Benefits of A Chill Before Sowing
Recent information suggests that almost all wildflower seeds will germinate better after a period of 2 – 6 weeks storage in a refrigerator at a temperature of 3C to 5C. This helps to break their Summer dormancy. For some seed species just a few days can do the trick. Store the seeds in sealed containers and keep them dry. Avoid moisture from condensation.
Different methods of pre-treatment may need to be used for different seeds. Read carefully the instructions on the seed packet for reference to any of the methods shown below.
Many wildflower seeds require soaking overnight in water, often in hot water (close to boiling) to soften or break down their hard outer shell and allow water to penetrate to the embryo inside. Seeds of the many Pea varieties are a good example of this. Swollen seed is ready for sowing.
Some of the seeds placed in water will swell sooner than others. Remove the swollen seeds and sow them according to the instructions for that variety. Un-swollen seed can be soaked again to see if they will swell. The scarifying technique can be used before re-soaking. A small percentage of seeds may not swell after scarifying and 2 or 3 soakings and should be discarded as unviable.
Seeds which fail to swell after soaking often respond to a light scratching of the hard outer shell opposite the “eye” from where the shoot will emerge. A small sharp knife, a light nail file, emory board or fine sandpaper can be used to rasp away a tiny piece of the outer shell – don’t overdo it. Those seeds can then be soaked again in hot water until swollen.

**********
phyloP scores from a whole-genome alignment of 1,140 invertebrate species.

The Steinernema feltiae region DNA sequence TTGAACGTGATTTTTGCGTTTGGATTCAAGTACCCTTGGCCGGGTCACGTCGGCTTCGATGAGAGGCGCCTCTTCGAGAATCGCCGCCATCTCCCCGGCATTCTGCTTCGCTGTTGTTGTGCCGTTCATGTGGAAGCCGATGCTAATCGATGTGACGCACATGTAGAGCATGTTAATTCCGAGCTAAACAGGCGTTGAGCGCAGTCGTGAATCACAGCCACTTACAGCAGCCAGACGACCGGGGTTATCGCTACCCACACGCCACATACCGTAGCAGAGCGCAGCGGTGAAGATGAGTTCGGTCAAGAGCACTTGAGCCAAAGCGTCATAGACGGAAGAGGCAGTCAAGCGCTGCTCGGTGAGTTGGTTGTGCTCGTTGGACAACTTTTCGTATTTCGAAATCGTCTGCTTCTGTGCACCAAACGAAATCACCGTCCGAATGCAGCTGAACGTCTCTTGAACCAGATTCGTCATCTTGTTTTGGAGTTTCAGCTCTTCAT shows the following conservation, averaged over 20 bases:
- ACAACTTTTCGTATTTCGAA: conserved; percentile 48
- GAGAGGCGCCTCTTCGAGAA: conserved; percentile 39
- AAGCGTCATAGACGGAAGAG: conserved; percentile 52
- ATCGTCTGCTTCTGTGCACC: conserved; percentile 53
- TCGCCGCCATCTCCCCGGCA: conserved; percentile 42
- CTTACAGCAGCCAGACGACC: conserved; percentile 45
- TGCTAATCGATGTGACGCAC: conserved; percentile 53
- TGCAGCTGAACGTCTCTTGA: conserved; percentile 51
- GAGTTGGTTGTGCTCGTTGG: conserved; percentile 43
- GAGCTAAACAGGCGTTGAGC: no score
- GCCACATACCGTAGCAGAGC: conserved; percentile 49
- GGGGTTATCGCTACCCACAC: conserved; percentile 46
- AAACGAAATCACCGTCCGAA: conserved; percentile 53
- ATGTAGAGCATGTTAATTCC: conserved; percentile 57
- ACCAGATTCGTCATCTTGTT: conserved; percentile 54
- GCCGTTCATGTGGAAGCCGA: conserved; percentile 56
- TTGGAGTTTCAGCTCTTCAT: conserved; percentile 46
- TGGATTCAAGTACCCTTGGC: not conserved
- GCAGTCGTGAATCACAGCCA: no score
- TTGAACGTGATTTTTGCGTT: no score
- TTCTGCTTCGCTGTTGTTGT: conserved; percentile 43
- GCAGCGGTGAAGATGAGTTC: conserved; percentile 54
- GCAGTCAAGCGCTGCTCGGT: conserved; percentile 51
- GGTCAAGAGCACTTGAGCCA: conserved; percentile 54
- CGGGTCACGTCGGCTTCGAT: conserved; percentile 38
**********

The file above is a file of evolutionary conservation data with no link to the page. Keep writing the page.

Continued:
I have found it easiest to place the seeds on a sheet of fine sandpaper on a table, place another sheet over the top and gently rub the top sheet over the seeds in a small circular motion for 20 seconds or so. Again – don’t overdo it.
Smoke treatment, smoky water and Seed Starter Granules – some varieties benefit from or even require the smoke from burning bush materials to permeate the soil into which they will be sown – to sponsor their germination when water reaches the seed.
Research has shown that the chemicals in the smoke act as a catalyst to stimulate the germination of the seeds of many Australian native plant species. See Smoke – Magic Ingredient for more information about this.
The burning of a handful of leaves and grass on top of the potting mix, prior to sowing the seeds, will do the trick for some species – but this is often not practical in a home setting.
A recently developed alternative is to briefly soak the seed in Smoky Water or apply some of our Wildflower Seed Starter granules (containing smoky water). The granular form can be added to the hot water when soaking the seeds or spread on top of the potting mix after sowing the seeds and washed in with the first watering to release the germination catalyst called Karrikinolide.
Another commercially available product is Smoked Paper onto which the seeds can be placed and watered instead of sowing into the potting mix. This is said to be effective but less so than smoky water or Seed Starter granules.
A combination of smoke treatments may also be worth a try – but there is no need to overdo it. Usually just a small amount of smoke treatment will trigger germination. See: How Much Seed Starter Should I Use.